Yeah, man, thank you so much. You know, if D&C was originally made in about a week, Unfall was made over the course of almost an entire year. It was a pretty crazy process. It definitely showed me the elements of recording where I didn’t know what I was doing yet. I was really pressed as a performer and a composer to bring my “A-game,” and I realized that I still had weaknesses. For example, I’m still growing as a drummer. When recording Unfall, most of the songs were just portions of takes, glued together, and I could only manage recording two songs per evening before getting totally wiped out. By the time we get to D&C, I recorded 11 songs of drums in just one day. So there’s a lot of musical growth that was needed, and I kind of developed that perseverance. The Unfall sessions were a very emotional time for me. I recorded the album throughout 2019, so it was pre-pandemic, but ironically, I was sick nearly the entire year. So the vocals you hear on Unfall, I’m basically always sick. Every time you hear me sing, those vocals were recorded under less than ideal circumstances. I was learning when to say yes and when to say no, when to push through and when you shouldn’t push through. And then it was also like a huge relational learning experience for me. I was not as kind to my producer as I should have been. And I think I fought for “my way” too often and didn’t give him space to do what he was good at doing.

Can you think of an example of one of those instances where you didn’t see eye-to-eye?

We made three songs first, and decided to go back and make another seven. And if you listen to “Matter,” “Worth the Wait,” and “Lonely Saints,” which are those first three songs, you can hear a lot more of the producer shining through in terms of his contributions and having space to kind of be more creative with mixing ideas and creating soundscapes and adding in other elements. Then I came back and said, “Let’s make more songs like ‘Matter.’” And I was no longer giving him space to be creative. Mostly, I was just saying, “I have my vision, and I need you to reproduce exactly what my vision is.” So it was a huge goal of mine moving forward to make sure that I was making music that was still, in relation to the process, a positive experience for everyone involved and something that was fun and community-driven. Something where everyone involved would be growing closer, rather than pushing each other apart. I think we really got that on the re-recording sessions of D&C, and it just became a fun time for musicians to come, perform the songs, be creative, let ideas fly about. So that’s a tough one for me to look back on. It scars the making of Unfall a little bit for me. But I still chat with the producer on occasion. It’s not like we’re on bad terms or anything. I’m very proud of Unfall, and I don’t think I’ve made the true sequel to it yet. I still think Unfall is the better album. I think you might be in that category, too?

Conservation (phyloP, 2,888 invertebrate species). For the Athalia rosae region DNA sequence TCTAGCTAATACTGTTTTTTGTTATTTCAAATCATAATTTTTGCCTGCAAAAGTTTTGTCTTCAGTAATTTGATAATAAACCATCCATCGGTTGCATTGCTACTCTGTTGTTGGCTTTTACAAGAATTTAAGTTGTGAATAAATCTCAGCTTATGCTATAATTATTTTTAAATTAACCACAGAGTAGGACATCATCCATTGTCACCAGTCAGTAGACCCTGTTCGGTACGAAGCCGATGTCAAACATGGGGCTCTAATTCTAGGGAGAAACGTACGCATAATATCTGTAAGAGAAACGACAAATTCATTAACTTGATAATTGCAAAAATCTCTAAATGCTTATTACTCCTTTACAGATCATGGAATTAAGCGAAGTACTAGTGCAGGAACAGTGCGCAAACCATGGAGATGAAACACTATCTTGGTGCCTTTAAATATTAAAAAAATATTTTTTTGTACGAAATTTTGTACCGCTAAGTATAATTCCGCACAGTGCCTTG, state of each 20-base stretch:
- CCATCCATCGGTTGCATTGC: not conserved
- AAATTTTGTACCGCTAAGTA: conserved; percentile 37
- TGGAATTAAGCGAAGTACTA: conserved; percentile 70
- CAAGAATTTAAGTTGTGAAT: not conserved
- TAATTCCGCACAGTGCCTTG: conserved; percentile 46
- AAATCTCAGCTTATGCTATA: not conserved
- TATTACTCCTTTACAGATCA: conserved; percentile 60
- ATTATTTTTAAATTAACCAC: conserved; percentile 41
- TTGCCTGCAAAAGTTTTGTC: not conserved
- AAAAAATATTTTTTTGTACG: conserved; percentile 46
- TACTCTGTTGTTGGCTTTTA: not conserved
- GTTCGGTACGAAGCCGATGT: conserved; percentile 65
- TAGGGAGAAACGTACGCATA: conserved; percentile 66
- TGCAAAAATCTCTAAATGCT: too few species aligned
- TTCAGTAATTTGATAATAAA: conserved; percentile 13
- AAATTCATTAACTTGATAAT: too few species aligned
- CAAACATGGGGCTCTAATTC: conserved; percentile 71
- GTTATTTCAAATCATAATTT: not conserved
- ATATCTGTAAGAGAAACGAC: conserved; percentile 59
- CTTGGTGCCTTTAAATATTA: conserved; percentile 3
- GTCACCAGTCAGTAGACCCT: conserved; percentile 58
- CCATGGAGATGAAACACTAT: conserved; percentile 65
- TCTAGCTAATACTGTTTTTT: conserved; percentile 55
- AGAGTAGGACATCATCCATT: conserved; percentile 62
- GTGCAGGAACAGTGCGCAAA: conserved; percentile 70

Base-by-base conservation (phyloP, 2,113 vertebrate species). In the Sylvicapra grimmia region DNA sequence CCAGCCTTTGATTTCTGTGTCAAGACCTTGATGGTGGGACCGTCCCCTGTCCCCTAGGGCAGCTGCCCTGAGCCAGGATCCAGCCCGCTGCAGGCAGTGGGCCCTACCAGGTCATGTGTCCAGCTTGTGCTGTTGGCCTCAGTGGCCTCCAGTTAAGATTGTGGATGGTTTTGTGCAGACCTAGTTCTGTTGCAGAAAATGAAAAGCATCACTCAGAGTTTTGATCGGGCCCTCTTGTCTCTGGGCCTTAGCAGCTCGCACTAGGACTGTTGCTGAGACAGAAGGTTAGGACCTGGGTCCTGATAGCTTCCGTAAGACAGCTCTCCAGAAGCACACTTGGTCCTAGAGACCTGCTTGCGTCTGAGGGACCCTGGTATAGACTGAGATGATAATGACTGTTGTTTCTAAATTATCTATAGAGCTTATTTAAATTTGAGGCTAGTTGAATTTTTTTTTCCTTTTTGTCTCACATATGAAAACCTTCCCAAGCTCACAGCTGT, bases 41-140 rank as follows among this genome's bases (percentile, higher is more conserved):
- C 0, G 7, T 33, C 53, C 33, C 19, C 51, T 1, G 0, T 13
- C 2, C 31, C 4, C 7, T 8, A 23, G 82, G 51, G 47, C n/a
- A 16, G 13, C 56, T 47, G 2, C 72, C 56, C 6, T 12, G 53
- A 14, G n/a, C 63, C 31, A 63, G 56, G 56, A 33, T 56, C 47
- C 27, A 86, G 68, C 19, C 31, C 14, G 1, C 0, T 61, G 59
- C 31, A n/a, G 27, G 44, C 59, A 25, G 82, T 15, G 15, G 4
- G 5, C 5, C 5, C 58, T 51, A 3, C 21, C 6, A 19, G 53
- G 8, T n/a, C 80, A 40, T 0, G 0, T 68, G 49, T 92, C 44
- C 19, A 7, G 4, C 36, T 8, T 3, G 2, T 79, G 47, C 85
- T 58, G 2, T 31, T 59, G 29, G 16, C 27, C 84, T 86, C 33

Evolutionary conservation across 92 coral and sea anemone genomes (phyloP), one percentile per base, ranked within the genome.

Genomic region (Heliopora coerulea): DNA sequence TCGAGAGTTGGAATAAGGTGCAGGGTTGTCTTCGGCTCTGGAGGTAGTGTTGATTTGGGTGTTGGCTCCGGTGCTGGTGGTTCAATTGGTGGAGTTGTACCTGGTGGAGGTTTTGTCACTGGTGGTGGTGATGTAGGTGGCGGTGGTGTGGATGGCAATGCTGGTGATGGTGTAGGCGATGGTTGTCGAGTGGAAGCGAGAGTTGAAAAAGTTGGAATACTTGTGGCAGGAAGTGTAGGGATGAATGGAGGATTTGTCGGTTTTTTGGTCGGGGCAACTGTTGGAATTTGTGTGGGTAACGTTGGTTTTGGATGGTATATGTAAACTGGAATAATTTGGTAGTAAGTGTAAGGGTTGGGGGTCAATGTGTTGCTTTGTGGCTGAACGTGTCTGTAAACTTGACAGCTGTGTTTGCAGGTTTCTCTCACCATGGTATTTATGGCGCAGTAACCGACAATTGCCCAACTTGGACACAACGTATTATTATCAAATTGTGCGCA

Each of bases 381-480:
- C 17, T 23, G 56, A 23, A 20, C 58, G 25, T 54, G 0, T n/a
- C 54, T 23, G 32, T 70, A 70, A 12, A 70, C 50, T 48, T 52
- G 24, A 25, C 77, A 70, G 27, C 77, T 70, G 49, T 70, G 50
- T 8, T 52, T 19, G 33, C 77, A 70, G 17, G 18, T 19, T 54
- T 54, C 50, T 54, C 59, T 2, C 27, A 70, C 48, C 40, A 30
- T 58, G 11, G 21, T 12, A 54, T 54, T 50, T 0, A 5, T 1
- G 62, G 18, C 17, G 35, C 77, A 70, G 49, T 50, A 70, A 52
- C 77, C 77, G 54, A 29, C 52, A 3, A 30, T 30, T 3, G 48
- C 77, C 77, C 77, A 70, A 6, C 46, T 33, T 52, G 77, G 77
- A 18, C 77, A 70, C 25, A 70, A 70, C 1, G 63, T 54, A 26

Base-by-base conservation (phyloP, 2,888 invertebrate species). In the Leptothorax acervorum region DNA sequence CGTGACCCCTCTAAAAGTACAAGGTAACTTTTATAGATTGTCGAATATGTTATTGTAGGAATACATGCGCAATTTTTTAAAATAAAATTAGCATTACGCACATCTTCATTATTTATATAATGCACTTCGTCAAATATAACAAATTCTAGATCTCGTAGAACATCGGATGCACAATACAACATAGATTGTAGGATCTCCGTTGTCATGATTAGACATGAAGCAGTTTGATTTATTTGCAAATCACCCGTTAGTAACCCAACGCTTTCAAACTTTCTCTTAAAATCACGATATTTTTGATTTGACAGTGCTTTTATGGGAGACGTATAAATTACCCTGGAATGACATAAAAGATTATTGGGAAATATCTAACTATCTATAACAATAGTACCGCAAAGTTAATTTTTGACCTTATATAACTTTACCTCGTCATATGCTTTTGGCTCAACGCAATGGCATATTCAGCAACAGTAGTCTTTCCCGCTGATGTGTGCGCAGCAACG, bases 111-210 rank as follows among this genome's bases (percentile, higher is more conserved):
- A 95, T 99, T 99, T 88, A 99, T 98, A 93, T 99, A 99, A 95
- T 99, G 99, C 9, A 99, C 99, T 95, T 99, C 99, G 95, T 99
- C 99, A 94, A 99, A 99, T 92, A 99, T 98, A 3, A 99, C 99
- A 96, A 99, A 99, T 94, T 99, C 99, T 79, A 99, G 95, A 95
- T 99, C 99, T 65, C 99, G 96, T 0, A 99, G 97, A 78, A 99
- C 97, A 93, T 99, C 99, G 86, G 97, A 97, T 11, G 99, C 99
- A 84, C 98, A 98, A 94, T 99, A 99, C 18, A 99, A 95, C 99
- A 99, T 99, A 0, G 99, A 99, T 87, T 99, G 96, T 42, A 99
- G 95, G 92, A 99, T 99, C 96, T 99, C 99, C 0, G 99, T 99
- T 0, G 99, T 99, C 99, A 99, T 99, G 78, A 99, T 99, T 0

Yeah, I think it’s more of a pop-driven record that’s more accessible. But Development and Compromise is definitely an “artist’s record” where you can see the different nuances that came into Unfall, and you’re kind of expanding on ideas from that…